- Doing manicures and pedicures
- Facials and makeup application
None of these things are particularly stressful unless you really mess up. And even then, nothing you do is irreversible, so it should be fine.
9. Sound Designer or Music Producer
If you’re not into visual arts but still think of yourself as creative, you could take a more musical route. Many music career paths can be incredibly stressful, between performances, auditions, and unpredictable job security. However, some music careers can be both relaxing and lucrative, as is the case for sound designers and music producers.
As a music producer, you’ll spend most of your time alone in your recording studio or at your computer. Occasionally, you’ll also have to work with talent or management. But most of the time, you’ll be left to your own devices — and isn’t that what we all want?
If you’re more inclined to work with nature than sound mixing consoles, you may like being a florist. Your job would include arranging and selling flowers to customers, as well as obtaining them. How you do that may vary — you can either get them from wholesale suppliers or grow them yourself.
11. Gardener or Landscaper
Speaking of growing flowers, gardening is another great profession for people who are suffering from anxiety. It would put you outdoors for the duration of your workday, and you’d get to maintain the plants on the lot you’re in charge of.
In addition to watering and fertilizing the plants, you’ll also mow the lawn, trim the trees and shrubbery, and help the garden transition through the seasons. Sounds idyllic, doesn’t it?
12. Animal Caretaker
Alternatively, if you’re more into fauna than flora, there are plenty of animal-handling jobs for people with anxiety. The job of an animal caretaker is one that usually requires the least experience and education.
As an animal caretaker, you’ll probably work in a shelter, kennel, pet shop, zoo, or even a research lab. Your main responsibilities will include feeding, grooming, and exercising the animals in your care. You may also have to record their condition and let management know about any problems.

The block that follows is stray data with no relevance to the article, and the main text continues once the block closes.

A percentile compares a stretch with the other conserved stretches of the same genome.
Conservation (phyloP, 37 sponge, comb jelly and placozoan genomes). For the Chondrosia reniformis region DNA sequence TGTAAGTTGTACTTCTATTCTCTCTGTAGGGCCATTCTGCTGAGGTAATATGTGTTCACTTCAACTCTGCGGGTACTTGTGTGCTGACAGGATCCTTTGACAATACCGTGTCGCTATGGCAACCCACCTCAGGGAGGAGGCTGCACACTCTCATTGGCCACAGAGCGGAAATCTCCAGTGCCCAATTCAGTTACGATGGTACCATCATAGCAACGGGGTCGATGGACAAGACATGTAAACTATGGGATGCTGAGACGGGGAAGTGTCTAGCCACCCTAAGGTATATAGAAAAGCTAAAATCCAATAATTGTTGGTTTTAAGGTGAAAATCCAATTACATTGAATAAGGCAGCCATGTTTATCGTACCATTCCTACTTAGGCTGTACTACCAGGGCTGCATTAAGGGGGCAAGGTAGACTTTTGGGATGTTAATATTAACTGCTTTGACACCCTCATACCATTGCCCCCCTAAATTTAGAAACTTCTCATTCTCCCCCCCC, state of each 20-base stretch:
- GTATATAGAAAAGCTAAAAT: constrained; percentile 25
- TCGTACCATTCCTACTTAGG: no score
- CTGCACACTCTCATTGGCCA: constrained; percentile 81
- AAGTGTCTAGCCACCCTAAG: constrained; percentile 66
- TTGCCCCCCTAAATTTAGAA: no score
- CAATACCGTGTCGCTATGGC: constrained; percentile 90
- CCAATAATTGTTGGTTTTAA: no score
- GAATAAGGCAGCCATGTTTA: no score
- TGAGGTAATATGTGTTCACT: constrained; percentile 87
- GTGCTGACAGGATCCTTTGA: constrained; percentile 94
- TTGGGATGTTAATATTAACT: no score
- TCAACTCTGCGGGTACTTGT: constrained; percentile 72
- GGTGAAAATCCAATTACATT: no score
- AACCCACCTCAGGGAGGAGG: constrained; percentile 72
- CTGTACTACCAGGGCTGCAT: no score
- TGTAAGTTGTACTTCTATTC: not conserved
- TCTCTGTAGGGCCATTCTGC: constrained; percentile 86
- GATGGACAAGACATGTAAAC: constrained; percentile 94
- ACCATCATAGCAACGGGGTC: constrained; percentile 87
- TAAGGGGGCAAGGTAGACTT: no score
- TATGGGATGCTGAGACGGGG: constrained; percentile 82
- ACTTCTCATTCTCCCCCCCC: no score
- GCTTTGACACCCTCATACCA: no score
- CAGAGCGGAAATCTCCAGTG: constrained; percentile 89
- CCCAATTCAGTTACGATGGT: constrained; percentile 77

13. Animal Trainer
Animal trainers work with various kinds of animals and teach them to perform certain actions or control excitable behavior. Depending on your specialization, you may work with dogs, horses, or something else altogether. You do need a firm hand to do a good job, but if you’re someone who calms down in the presence of animals, this may be the perfect fit for you.
If you love animals but would also like to spend some of your time indoors, you can’t do better than becoming a zoologist.
As a zoologist, you’ll observe and record animal behavior and changes in their ecosystems. Then, you’ll analyze and interpret the data, as well as publish the results. This mix of outdoor and indoor activities makes being a zoologist one of the best jobs for people with anxiety.
If you have an ear for languages and the ability to naturally translate what you hear or read, you might want to consider becoming a translator.
There are a lot of ways you can use a skill set like that in various fields, such as education, healthcare, insurance, and even diplomacy. And if all else fails, you could translate books to different languages as well.
A transcriptionist’s main job is to listen to audio recordings and type them out, so it would help if you knew touch typing and had a general understanding of the subject.
Some transcriptionists even specialize in certain fields, like medical transcription, which means that they convert audio recordings of doctors’ notes to text.
If you already have a working knowledge of medical terms, that can be a great career path for you. Ultimately, this job is perfect for people with anxiety because it mostly requires you to listen and type — you can even work from home.
17. Library Technician or Librarian
There is a huge difference between being a library technician and an outright librarian, but both are exceedingly low-stress professions.
As a library technician, you’ll have to answer most questions that come your way, teach patrons about library resources, and plan programs. You’ll also answer telephones and file away books.
Conversely, librarians typically have more responsibilities — as well as a master’s degree in library studies. They issue resources, catalog books, and audit library collections.
If you’d rather have your work be represented in the library, you can also become a writer.
Now, even though most writers don’t have taxing day-to-day lives, they can still experience stress on the job. For example, television writers, columnists, and news reporters have strict deadlines, which can exacerbate anxiety.